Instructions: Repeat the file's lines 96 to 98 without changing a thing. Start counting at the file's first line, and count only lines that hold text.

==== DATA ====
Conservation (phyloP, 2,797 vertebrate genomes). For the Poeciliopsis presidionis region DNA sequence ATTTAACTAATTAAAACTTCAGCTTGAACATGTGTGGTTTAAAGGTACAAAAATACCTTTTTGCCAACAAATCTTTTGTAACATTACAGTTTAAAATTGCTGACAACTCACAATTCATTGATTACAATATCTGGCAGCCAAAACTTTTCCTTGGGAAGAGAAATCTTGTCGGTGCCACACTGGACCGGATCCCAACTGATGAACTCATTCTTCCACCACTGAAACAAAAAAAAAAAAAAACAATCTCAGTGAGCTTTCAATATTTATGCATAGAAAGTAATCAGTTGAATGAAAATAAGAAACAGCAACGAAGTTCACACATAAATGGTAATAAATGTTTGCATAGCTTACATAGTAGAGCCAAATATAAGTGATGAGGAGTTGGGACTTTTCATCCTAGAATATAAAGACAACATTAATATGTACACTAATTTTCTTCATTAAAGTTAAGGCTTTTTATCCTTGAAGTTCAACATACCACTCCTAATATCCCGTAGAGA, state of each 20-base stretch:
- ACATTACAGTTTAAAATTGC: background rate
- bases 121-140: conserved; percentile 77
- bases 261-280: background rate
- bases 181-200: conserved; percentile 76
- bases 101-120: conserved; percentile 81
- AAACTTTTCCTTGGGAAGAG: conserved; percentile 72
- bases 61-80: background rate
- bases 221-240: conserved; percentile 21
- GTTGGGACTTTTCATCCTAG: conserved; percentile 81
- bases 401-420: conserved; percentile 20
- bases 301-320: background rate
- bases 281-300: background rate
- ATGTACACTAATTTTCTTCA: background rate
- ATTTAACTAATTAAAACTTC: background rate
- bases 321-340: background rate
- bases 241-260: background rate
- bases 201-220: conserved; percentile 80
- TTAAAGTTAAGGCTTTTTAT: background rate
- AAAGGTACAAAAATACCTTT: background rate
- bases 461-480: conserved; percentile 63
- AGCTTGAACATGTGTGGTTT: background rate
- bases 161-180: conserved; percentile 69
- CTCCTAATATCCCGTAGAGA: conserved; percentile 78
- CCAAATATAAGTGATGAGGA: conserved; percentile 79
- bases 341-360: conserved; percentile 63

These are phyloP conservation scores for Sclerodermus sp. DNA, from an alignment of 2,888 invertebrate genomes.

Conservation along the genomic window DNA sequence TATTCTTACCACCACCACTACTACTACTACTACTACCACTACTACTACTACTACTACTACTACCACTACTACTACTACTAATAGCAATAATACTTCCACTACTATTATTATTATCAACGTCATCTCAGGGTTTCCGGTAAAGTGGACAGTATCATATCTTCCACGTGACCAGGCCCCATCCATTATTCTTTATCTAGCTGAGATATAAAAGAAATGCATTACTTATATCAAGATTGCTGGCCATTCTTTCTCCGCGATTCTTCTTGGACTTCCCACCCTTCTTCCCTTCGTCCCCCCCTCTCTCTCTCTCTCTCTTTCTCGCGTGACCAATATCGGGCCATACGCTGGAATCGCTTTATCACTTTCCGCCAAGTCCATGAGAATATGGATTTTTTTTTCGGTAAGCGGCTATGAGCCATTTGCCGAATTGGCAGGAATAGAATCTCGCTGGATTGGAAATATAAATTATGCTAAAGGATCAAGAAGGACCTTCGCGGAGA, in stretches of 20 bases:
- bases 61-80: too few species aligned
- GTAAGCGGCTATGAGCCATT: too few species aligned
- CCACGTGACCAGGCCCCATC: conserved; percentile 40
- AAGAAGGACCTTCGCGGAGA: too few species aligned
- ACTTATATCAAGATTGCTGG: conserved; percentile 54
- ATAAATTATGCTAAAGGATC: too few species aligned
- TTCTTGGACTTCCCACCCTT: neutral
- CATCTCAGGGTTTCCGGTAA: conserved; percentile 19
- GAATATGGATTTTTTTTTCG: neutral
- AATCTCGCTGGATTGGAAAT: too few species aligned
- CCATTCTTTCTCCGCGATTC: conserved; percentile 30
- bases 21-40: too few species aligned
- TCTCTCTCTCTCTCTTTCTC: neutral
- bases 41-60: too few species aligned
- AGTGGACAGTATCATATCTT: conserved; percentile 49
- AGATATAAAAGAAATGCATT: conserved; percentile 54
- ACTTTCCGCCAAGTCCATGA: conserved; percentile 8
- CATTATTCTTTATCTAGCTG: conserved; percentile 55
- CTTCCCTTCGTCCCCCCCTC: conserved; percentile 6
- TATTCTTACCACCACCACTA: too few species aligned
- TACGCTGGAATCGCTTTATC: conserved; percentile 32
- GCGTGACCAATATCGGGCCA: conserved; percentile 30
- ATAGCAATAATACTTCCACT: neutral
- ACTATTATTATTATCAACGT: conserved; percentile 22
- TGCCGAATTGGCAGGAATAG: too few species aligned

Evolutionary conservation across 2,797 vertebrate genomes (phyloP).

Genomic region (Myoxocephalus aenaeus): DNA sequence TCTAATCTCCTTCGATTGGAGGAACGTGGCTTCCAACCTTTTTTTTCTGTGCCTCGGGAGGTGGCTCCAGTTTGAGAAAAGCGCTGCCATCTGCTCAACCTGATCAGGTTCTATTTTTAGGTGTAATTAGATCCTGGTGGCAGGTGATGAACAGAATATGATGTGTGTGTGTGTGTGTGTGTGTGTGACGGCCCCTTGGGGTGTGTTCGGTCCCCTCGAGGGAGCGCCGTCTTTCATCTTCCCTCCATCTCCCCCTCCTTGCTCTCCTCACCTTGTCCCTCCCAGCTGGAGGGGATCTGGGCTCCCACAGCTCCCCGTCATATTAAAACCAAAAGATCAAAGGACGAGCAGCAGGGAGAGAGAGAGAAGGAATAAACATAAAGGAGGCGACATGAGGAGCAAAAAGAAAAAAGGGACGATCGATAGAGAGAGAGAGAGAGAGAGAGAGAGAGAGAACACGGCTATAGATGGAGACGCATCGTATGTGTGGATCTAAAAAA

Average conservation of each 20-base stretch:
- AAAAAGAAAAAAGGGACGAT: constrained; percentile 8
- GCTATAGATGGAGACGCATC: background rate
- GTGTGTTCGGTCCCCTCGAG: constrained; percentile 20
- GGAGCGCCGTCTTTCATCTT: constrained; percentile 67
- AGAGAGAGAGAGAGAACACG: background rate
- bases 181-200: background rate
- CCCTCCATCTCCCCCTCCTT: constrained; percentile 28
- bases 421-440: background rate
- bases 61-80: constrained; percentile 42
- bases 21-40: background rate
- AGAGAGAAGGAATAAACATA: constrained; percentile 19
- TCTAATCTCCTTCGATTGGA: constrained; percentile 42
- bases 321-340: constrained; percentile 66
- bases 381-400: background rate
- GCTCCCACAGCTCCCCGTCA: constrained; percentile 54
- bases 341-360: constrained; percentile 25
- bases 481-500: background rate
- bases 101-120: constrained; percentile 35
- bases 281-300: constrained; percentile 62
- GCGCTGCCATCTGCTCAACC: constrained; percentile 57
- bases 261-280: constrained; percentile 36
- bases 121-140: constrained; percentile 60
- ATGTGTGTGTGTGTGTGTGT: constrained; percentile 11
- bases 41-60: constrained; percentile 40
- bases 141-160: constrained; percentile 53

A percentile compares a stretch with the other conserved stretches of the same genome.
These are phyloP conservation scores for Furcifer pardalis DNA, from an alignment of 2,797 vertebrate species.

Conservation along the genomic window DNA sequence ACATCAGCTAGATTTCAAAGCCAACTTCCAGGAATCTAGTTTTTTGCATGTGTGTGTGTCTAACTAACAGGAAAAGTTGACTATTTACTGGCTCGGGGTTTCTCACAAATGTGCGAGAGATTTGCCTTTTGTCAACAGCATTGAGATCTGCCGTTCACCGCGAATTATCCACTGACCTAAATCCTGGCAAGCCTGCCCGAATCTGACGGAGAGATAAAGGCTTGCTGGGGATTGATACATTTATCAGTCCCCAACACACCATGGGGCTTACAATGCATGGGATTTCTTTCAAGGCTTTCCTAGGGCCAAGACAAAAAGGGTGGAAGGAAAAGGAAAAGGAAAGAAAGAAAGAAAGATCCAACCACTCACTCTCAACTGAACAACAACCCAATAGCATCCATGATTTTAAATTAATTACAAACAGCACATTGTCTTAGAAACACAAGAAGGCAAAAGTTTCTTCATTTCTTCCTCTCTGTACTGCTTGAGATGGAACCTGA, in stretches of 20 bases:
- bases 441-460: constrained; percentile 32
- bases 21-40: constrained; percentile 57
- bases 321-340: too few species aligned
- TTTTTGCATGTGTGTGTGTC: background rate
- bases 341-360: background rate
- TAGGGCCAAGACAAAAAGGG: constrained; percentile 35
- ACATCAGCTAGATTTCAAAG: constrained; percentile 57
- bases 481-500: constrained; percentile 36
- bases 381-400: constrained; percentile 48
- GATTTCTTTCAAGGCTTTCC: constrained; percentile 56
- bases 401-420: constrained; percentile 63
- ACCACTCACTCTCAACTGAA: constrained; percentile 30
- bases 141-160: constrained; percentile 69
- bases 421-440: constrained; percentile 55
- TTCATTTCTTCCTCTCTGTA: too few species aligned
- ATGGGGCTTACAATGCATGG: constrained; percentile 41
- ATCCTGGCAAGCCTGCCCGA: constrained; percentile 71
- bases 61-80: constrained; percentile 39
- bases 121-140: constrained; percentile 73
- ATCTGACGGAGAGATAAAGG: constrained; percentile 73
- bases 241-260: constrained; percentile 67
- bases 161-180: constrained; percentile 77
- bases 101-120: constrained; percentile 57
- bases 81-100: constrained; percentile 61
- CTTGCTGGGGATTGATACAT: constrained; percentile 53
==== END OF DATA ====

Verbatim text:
- ACCACTCACTCTCAACTGAA: constrained; percentile 30
- bases 141-160: constrained; percentile 69
- bases 421-440: constrained; percentile 55